Spenser, For 37 Years

Book CandyRobert B. Parker’s death last January prompted me to look into his series of crime novels featuring Spenser, a private investigator working the Boston area. In the interest of continuity I went back to the very beginning, The Godwulf Manuscript from 1973. From there I started marching forward: God Save the Child (1974), Mortal Stakes (1975), Promised Land (1976). That’s where I am now.

Good detective stuff. If you like that, you’ll like them.

But what really gets me is the seventiesishness of these early books. You ask, what should a book from the 70s and set in the 70s be other than seventiesish? I reply (shrugging) well, after all, a bad writer can flub the setting, no? Parker is not a bad writer; when away from the Selectric™ typrewriter, you can bet he was peering narrowly at the world about him. His 70s are very 70s, from the long pointy collars to the liberated attitudes and all the cultural detritus in between.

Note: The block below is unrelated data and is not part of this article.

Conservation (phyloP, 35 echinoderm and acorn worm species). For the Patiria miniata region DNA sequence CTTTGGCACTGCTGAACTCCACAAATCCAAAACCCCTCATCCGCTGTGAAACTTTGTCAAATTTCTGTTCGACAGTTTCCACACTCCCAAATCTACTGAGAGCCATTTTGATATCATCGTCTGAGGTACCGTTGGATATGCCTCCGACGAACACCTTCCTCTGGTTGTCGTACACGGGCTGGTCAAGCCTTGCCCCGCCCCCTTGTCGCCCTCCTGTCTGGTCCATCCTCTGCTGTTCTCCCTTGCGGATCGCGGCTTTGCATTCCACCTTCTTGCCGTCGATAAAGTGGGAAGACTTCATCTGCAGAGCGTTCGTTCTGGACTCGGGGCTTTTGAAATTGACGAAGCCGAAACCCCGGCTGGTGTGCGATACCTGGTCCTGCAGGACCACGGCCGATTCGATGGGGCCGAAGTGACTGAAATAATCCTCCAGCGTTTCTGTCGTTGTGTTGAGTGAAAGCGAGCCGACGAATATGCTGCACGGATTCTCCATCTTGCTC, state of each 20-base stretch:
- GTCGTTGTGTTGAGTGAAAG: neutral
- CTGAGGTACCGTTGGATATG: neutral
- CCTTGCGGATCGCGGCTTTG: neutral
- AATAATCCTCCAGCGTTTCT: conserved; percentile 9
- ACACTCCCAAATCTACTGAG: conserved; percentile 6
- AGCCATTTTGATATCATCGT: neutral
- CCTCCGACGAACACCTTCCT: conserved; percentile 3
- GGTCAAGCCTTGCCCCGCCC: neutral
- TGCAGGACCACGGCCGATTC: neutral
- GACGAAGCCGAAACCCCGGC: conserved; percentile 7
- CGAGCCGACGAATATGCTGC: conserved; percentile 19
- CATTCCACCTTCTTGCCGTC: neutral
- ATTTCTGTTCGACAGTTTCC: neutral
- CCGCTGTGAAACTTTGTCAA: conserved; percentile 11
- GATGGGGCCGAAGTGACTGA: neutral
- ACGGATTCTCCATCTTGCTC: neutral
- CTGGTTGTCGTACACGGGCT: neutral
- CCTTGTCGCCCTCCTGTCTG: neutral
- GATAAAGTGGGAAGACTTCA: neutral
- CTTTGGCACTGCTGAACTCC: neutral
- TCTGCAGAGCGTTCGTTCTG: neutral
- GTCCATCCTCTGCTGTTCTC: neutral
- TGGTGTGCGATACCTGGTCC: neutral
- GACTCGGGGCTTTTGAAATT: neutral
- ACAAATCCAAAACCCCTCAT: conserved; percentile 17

So many time-sensitive bits of 70s arcana pop up in the novels (as well as earlier stuff still lodged in the collective consciousness of the 70s) that I wondered if anyone born after 1980 could understand these early Spensers without footnotes. For example:

  • Bobby Riggs in the Astrodome (tennis player who played a celebrated “Battle of the Sexes” match with Billie Jean King)
  • A yellow Bic Banana pen (domesticated psychodelia)
  • Phillips 66 (now ConocoPhillips)
  • Jackie Susann (i.e. Jacqueine Susann, author Valley of the Dolls)
  • “It’s an old George Gobel line.” (TV comic of the 50s; later a Hollywood Square and late night talk show staple)
  • “Duffy Tavern, Archie the manager speaking…” (50s TV show)
  • A Phil Brito album (Crooner of the 40s)
  • “…a small color TV flickered silently…” (No need to mention “color” anymore)
  • “I expected Marlin Perkins to jump out…” (Host of Wild Kingdom, TV nature program)
  • “I heard a fragment of Roberta Flack…”(Pop singer)
  • “…lots of children, lots of Kodak Instamatics.” (Popular cheap camera)
  • “I did my David Frye impression [of Richard Nixon]…” (Comedian)
  • “I read Dondi and hated it.” (Comic strip,1955–1986)
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